Phunday is the unofficial name given to the History of the Physical Sciences Workshop organized annually by Princeton, Harvard, and MIT. Graduate students and faculty members pre-circulate short 10 page papers and discuss each of them as a group. Typical submissions include condensed versions of dissertation chapters, seminar papers, research proposals, and prospectuses. The workshop provides an excellent opportunity for participants to receive constructive feedback and fresh ideas on work in progress from people outside their own departments.
Phundays Gone By
Saturday April 21, 2012
Dickinson Hall 211
Phunday will again be hosted by Princeton's History of Science Program on Saturday April 21, 2012. Papers for discussion and a schedule for the day's events will be accessible from this website one week before the workshop.
To access the papers, please follow this link.
The site is password protected. Please contact Iain Watts (firstname.lastname@example.org) for login information required to access papers.
Friday, April 20
8:00PM Welcome Dinner for Participants
Saturday, April 21
The Workshop will be held in Room 211, Department of History, Dickinson Hall
8:30am - Breakfast
9:00am - Welcome and Introductions
9:15-10:45am - Session 1: "Technologies of Accuracy"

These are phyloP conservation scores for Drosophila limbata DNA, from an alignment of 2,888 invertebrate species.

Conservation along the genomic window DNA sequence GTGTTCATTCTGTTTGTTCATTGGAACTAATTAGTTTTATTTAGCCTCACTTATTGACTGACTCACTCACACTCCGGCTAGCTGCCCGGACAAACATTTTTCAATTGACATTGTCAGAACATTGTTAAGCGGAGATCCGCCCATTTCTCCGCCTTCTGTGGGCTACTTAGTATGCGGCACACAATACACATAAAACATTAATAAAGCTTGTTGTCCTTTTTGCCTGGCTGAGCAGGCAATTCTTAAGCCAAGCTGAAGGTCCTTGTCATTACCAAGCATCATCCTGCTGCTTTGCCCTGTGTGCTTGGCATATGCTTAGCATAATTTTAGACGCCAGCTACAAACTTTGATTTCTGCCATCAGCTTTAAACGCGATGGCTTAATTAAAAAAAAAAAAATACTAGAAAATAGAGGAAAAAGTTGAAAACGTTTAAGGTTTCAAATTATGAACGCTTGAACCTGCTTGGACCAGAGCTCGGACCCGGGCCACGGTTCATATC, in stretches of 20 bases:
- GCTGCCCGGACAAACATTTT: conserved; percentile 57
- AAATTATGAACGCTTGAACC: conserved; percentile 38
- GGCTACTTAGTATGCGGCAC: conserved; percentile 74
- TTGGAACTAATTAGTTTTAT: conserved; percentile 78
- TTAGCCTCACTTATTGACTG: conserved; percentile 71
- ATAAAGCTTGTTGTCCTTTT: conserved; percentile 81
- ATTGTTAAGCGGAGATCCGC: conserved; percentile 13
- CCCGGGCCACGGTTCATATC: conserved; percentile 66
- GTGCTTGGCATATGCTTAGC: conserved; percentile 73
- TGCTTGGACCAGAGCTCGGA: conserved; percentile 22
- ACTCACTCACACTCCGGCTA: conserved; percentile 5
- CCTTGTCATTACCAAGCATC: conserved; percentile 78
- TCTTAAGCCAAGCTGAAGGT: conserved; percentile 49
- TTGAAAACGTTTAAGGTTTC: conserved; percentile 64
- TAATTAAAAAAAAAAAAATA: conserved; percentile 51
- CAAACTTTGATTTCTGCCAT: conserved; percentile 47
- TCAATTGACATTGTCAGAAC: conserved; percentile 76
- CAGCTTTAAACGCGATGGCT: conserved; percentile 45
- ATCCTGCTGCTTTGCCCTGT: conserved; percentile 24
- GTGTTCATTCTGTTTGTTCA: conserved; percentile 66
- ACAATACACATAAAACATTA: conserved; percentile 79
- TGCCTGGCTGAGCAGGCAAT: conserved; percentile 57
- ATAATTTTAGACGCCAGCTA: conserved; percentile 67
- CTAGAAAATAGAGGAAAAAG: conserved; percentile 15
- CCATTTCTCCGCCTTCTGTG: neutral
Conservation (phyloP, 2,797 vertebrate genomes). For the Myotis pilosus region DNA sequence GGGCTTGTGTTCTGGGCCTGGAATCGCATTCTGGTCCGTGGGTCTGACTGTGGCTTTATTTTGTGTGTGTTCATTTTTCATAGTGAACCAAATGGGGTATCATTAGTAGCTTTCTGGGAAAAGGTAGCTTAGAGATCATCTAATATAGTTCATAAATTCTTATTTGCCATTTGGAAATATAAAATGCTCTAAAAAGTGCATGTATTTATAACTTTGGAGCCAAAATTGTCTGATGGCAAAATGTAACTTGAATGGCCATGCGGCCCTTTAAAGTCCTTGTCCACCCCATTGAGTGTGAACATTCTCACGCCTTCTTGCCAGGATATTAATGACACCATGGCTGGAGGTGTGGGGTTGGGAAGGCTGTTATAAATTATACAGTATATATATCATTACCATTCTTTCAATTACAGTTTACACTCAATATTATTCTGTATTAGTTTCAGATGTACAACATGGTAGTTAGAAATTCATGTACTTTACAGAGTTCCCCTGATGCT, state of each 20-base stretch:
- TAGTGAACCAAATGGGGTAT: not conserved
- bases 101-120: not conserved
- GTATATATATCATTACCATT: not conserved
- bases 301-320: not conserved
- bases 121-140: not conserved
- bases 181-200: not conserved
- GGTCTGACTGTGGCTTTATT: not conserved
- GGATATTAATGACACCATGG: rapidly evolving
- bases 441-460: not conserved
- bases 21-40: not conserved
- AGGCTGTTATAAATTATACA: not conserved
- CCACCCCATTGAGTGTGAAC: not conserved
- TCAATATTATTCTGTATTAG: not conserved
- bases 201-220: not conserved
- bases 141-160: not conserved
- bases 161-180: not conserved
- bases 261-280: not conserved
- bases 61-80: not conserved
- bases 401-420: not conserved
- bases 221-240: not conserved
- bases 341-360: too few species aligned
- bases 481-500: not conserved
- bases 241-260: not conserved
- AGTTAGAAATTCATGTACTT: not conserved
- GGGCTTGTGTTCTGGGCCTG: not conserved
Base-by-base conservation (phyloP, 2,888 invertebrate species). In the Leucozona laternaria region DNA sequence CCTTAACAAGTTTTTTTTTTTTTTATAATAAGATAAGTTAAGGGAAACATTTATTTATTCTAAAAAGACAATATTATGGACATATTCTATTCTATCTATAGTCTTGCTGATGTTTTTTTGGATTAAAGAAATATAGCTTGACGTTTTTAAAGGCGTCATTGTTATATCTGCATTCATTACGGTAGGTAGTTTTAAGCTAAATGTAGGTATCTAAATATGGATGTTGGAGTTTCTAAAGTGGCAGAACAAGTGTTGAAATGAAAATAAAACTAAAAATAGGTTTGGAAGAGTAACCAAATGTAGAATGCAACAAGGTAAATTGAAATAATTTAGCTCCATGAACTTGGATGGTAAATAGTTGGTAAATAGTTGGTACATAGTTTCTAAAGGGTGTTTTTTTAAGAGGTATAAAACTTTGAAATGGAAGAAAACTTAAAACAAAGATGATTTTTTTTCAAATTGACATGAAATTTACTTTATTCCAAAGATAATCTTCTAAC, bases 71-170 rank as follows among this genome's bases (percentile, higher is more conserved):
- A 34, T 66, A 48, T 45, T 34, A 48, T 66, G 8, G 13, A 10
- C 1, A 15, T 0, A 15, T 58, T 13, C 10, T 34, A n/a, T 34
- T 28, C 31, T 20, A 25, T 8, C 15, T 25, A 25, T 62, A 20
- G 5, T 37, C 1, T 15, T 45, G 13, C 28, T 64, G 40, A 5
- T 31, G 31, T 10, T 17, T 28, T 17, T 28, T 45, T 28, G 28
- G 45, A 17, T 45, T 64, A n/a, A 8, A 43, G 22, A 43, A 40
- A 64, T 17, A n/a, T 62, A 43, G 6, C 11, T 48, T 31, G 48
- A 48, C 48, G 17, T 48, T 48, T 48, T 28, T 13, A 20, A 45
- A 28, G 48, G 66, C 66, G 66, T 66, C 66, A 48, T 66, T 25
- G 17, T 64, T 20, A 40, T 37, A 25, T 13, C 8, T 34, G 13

- Margaret Schotte (Princeton) - Searching for Certainty at Sea
- Shreeharsh Kelkar (MIT) - The Power of Sight: The Case of Hawk-Eye in Tennis
- James Bergman (Harvard) - Independent Versus Networked Observation: The Blue Hill-Signal Service Controversy of 1887
10:45am - Coffee
11:00-12:30pm - Session 2: "Integrating Machines and People"
- Stephanie Dick (Harvard) - MZCSYMA: The Making of a Computing Community
- Marie Burks (MIT) - It's a bird...it's a plane...: Representations of bird flight and the prospect of mechanical flight in the 19th century
- Ksenia Tatarchenko (Princeton) - Splitting Minds, Bilateral Agreements and International Science
12:30pm - Lunch
Lunch will feature "Speaking Utopian," a talk by Professor Michael Gordin (Princeton), to begin at 12:40, followed by questions.
1:45-2:45pm - Session 3: "Time, Space, and Crossing Borders"
- Iain Watts (Princeton) - Electric Circuits: Following international pathways of scientific news during the Napoleonic Wars
- Lisa Crystal (Harvard) - Atomic Times: Clock Making in the Postwar Era
2:45 - Coffee
3:00-4:30 - Session 4: "Maintaining Ordered States"
- Aaron Wright (MIT) - Forgetting physics: the physicalization of logic at IBM 1959-1967
- Robert MacGregor (Princeton) - Managing Complexity in the Apollo Program
- Benjamin Wilson (MIT) - Cold War Dreams: Nuclear Arms Control in American Science, Politics, and Culture
4:30 - Conclusions and final thoughts
Phunday was held in Princeton on Saturday, April 24, 2010. Paper submissions and a full schedule of events can be accessed on this website.